Julia von Battenberg converted from the Roman Catholic to the Protestant denomination in May 1875 .

Last resting place of Prince Alexander of Hesse and Princess Julia von Battenberg

She died in 1895 and was buried in the mausoleum of her husband, who had died in 1888, which was completed the year before. His body was first transferred to the grand-ducal mausoleum on Rosenhöhe in Darmstadt, which was expanded in 1869/70 ; Since Julia couldn't get a place next to her husband because of her origins, this mausoleum was built in the Kreuzgarten on the Heiligenberg near Jugenheim . In 1902 there was another reburial, and Julia and Alexander found their final resting place together in an open-air grave, directly at the Golden Cross . The mausoleum was then rededicated to the memorial chapel of the second house in Battenberg / Mountbatten with memorial plaques inside. According to the memories of Princess Marie, Prince Alexander had planned this before 1866.


Julia and Alexander had five children:

⚭ 1872 Count Gustav Ernst zu Erbach-Schönberg .
⚭ 1884 Princess Viktoria of Hessen-Darmstadt (1863–1950);
Descendants including Alice von Battenberg (mother of Prince Philip ), Queen Louise of Sweden and Louis Mountbatten, 1st Earl Mountbatten of Burma , uncle of Prince Philip .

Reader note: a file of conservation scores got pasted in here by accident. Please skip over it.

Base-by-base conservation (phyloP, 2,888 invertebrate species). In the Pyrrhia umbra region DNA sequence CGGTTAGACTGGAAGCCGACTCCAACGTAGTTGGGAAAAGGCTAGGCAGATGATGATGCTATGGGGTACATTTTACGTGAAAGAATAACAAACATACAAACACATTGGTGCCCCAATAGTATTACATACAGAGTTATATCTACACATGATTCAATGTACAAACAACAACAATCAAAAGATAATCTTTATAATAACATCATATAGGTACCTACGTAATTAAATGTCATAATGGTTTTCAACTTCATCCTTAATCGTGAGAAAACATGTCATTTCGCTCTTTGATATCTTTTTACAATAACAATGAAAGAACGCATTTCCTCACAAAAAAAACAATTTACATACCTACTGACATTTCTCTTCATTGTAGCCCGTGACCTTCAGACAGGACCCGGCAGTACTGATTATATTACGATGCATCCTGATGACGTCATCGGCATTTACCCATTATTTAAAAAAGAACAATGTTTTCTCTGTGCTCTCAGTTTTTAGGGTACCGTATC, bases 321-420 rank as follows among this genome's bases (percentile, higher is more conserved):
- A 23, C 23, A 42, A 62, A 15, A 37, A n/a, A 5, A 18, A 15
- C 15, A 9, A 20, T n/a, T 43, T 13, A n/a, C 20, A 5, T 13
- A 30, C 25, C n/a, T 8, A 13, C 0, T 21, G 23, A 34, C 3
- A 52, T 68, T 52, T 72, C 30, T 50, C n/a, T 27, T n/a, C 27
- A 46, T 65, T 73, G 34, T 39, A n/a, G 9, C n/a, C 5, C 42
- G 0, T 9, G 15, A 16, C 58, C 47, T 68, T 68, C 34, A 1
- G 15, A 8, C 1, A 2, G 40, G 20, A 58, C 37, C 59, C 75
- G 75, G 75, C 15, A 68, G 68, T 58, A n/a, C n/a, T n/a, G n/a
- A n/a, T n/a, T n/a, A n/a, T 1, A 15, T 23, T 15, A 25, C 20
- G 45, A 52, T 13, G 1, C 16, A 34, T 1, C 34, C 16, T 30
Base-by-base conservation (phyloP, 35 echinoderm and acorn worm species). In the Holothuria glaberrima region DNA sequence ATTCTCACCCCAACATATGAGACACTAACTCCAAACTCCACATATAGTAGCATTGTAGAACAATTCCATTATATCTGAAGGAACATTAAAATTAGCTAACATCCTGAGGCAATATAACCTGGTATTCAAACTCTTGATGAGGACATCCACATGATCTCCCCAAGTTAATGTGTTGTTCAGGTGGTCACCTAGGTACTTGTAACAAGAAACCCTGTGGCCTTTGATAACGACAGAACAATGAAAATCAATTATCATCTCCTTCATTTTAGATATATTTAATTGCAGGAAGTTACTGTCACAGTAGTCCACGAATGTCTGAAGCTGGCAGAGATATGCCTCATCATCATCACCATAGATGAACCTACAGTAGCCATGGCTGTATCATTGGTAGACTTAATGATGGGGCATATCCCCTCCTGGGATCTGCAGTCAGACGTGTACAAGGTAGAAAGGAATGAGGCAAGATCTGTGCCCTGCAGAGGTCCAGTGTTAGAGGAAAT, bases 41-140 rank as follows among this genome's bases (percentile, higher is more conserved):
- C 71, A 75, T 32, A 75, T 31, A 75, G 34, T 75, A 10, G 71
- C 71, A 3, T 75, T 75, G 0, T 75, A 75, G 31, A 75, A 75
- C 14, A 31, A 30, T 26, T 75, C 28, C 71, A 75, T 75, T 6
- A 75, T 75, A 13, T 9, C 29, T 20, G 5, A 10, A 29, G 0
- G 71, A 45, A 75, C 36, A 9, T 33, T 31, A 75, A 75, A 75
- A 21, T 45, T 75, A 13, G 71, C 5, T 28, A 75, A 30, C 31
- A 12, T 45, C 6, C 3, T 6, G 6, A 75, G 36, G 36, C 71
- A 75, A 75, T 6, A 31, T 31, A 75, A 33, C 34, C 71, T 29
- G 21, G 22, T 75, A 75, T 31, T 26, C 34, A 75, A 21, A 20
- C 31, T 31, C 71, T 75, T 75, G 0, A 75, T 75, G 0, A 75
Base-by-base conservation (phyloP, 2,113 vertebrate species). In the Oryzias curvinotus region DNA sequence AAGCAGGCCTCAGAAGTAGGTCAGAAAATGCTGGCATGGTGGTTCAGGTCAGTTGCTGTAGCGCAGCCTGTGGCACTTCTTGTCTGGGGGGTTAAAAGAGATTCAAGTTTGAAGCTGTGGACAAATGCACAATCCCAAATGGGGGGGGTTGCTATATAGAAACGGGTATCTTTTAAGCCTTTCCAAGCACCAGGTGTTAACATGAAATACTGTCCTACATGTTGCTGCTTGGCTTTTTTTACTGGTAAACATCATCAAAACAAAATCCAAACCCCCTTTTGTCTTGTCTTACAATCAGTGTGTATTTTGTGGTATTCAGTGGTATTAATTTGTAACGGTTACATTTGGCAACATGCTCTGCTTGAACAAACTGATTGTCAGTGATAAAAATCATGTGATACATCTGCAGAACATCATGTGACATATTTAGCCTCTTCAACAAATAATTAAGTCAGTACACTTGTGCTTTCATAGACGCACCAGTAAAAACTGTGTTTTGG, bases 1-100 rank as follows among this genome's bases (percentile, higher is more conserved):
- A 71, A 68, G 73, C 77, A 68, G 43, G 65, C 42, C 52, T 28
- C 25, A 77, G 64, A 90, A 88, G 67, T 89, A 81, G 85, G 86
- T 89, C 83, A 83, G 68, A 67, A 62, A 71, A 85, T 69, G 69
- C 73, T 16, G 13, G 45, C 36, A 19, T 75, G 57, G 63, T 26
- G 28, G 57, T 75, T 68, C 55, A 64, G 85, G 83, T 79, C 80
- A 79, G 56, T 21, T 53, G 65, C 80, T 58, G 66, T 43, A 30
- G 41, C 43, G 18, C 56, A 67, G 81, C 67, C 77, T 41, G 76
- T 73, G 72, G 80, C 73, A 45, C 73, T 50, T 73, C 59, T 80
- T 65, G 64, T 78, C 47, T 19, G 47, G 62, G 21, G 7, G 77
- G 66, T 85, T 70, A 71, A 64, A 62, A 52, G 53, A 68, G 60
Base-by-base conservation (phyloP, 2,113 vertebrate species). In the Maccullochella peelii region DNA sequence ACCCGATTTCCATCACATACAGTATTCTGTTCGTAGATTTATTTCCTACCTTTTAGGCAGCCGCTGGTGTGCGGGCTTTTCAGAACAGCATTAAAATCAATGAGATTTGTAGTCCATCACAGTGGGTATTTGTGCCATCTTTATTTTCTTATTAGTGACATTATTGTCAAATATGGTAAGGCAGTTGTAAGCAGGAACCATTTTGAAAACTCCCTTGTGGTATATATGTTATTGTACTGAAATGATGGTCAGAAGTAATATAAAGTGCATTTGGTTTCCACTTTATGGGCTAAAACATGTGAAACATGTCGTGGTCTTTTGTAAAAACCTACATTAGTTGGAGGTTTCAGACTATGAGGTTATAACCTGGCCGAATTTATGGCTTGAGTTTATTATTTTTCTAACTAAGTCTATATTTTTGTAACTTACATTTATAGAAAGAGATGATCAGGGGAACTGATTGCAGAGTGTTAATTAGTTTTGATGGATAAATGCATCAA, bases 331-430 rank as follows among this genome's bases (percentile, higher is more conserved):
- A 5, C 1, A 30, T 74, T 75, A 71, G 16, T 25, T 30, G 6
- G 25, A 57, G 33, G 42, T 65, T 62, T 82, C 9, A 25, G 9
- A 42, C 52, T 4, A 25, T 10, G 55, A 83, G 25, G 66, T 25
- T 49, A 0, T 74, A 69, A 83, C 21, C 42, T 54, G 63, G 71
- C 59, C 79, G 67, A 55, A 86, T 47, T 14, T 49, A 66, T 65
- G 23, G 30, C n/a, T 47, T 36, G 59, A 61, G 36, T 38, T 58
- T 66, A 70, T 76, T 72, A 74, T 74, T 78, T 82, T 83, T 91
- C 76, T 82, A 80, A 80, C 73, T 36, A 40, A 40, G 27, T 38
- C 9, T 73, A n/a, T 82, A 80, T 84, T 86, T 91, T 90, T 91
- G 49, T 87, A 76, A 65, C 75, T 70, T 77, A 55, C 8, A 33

⚭ 1889 Johanna Loisinger .
⚭ 1885 Princess Beatrice of Great Britain and Ireland (1857–1944) and received the title of Royal Highness .
His descendants included Princess Victoria Eugénie von Battenberg , later Queen of Spain. His children lived in the UK; the eldest son was made Marquess of Carisbrooke in 1917 , but died without a male heir and the title expired with him.
⚭ 1897 Princess Anna Petrovich-Niegosh of Montenegro . The marriage remained childless.

Worth mentioning

The frequently used title addition “von” is questionable in the case of Count Hauke , since it never existed in Russia like Poland - as questionable as the change of name from (Polish) Julia to polyglot “Julie”, which only happened after his marriage to Alexander von Hessen became common and has recently led to the fact that the name of Countess Hauke, baptized Julia, is pronounced in a romantic French way Julie - probably because she corresponded with her husband primarily in French, which her parents could hardly have guessed at the baptism.